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Opinion: The disparity in third level participation should make us angry

It is unacceptable that Dublin school leavers from affluent areas are six times more likely to continue to third level education than their counterparts.

Keet Wilson

IT REALLY DOES make me angry when I see the disparity in third level entry from affluent and working class areas. A Higher Education Authority (HEA) report released today shows breaks down participation in third level across postal codes: D17 comes in at 15℅ and D10 at 16% compared to D4 at 84% and D6 at 99%.

I don’t have the numbers of how many individuals these figures represent or how many Leaving Certificate students there were in each area. What I will say is that Ireland’s youth unemployment, as of July 2014 stood at 23.20%.

The percentages of third level attendees, above, do not account for those who have decided to attend PLCs (Post Leaving Certificate) institutions, it also doesn’t account for those who are heading into the skilled labour force (trades), both of which are excellent ways to continue in education and to formulate careers.

The rest, it’s safe to assume, are heading into the workplace. But what percentage of these have employment that they took up in school and plan to continuing? What percentage have jobs lined up? What percentage are about to enter a workplace where, increasingly, a third level qualification is a minimum requirement for employment?

Here are a few points I’d like to make after seeing the HEA report.

  1. There is something radically wrong with the education system in Ireland when variations like this can occur in a county of approximately 1.3 million people
  2. The system is simply not working for working class areas
  3. Ireland’s education system is not as healthy as the Government like to make out in the international arena
  4. People of lower means are being worst hit by cuts imposed upon the education department budget.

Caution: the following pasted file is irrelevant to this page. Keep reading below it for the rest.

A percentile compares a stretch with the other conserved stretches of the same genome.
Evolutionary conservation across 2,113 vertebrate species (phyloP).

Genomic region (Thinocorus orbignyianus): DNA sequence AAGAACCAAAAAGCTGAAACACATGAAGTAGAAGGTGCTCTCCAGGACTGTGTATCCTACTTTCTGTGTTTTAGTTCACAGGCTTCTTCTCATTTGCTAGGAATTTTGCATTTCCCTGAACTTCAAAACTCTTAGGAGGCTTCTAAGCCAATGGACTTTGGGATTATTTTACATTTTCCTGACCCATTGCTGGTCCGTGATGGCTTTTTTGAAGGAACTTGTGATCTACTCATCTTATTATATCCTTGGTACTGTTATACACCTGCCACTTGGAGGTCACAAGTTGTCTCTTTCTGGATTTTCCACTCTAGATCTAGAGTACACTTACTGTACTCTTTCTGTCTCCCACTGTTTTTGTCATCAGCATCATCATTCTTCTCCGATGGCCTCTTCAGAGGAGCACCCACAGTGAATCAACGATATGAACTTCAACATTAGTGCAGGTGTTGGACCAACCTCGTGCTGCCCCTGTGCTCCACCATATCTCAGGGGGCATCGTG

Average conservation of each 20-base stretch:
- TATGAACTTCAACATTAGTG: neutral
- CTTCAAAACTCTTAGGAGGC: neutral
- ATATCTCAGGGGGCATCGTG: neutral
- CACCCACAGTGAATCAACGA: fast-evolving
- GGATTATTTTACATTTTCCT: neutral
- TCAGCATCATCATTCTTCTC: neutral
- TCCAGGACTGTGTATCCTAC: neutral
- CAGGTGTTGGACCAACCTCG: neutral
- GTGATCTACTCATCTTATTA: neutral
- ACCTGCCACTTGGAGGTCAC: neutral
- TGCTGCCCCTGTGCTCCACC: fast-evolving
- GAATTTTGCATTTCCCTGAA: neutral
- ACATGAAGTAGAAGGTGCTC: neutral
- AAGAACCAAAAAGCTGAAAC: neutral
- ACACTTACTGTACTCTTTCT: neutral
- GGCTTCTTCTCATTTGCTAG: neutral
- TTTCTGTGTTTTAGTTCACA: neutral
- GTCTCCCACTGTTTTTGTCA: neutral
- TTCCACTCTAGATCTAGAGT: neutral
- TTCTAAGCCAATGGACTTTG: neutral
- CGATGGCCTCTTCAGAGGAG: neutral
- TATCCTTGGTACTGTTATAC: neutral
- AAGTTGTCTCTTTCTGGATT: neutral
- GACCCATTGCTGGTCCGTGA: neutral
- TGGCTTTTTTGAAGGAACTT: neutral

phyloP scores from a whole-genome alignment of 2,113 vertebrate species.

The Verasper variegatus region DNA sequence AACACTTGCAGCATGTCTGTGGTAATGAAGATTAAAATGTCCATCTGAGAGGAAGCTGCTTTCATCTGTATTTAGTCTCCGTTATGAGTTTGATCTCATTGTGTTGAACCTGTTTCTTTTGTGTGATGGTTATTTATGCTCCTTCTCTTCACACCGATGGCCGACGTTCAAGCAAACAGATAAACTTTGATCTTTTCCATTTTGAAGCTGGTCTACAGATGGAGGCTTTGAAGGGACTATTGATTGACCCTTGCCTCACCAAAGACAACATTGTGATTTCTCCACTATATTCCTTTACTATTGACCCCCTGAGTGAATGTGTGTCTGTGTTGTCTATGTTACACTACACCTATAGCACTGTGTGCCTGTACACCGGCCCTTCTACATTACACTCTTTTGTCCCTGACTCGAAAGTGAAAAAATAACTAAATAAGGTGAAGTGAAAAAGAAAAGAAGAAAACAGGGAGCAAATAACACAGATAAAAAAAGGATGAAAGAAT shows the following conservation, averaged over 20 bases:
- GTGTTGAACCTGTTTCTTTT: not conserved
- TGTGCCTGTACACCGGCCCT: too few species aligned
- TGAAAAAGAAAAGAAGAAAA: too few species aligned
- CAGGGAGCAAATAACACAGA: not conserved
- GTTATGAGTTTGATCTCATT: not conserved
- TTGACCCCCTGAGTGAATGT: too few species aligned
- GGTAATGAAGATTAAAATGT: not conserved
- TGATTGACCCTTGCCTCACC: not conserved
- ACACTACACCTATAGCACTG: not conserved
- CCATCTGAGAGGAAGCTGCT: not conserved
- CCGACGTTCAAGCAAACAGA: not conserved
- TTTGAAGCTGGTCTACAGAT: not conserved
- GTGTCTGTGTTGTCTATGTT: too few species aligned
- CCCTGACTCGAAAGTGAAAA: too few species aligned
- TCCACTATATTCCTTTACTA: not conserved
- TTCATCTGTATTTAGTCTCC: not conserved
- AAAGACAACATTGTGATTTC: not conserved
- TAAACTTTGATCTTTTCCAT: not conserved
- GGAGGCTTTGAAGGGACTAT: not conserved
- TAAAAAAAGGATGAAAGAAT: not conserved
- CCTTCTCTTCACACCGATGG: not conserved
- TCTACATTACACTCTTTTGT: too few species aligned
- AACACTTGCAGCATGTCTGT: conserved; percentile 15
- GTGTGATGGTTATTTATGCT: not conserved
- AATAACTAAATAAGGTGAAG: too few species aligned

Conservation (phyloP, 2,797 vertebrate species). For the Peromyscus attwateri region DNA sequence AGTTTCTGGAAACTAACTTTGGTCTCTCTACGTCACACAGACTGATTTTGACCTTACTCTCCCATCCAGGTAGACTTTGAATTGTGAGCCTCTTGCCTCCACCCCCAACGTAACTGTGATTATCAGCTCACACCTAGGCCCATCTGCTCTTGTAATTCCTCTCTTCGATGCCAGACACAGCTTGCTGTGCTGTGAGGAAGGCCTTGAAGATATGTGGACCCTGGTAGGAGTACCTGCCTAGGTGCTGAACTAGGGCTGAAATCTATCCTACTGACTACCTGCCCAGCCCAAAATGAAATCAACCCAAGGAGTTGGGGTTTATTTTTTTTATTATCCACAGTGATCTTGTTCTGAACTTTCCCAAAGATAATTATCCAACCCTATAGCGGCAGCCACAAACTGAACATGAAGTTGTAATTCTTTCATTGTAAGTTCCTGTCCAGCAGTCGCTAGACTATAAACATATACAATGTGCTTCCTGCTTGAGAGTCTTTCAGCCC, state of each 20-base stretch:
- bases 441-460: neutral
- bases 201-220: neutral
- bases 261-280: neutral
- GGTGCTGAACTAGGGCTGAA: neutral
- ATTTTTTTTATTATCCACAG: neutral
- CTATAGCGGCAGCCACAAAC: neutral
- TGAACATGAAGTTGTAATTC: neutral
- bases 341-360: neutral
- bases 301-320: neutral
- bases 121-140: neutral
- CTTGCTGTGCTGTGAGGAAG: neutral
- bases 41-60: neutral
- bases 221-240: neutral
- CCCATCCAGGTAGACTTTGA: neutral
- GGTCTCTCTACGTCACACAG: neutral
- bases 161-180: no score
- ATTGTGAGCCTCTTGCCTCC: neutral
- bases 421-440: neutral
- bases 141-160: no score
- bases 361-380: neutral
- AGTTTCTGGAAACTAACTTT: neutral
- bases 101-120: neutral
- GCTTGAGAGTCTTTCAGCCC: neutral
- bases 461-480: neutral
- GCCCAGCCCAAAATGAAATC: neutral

What I would like to see:

  1. A full and comprehensive study to be carried out to determine why there are such stark differences between adjacent areas of Dublin and, furthermore, across the island of Ireland
  2. The education minister, Jan O’Sullivan, needs to take the lead in initiating programmes to help those who are currently in the system, and soon to join it, in achieving better outcomes from their five to six years of secondary schooling (primary education also needs to be tackled)
  3. The people of the areas of Dublin with figures below the national average, standing in and around the 50% mark, need to expect more from their politicians, institutions, teachers and fundamentally the youth of the area. I say this not to point blame at the children experiencing this obviously flawed system, but as the quickest way to amend the issue.

What it all boils down to is this: when your son or daughter hands in the last paper of their Leaving Certificate, they either have every possible option in front of them or their options are severely limited. I, for one, would rather set up a child for the former rather than the latter.

Keet Wilson is set to return to BCFE to complete a degree in Media Production Management that he ran away from in 2010. In the interim he traveled for mostly selfish reasons, occasionally as an artist tour manager. For the most part you’ll find him pulling pints in Vicar St, or coffee crawling his way around Dublin City. Twitter
@keetwilson

Read: 99% of young adults in D6 go to college, just 15% in D17

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Keet Wilson

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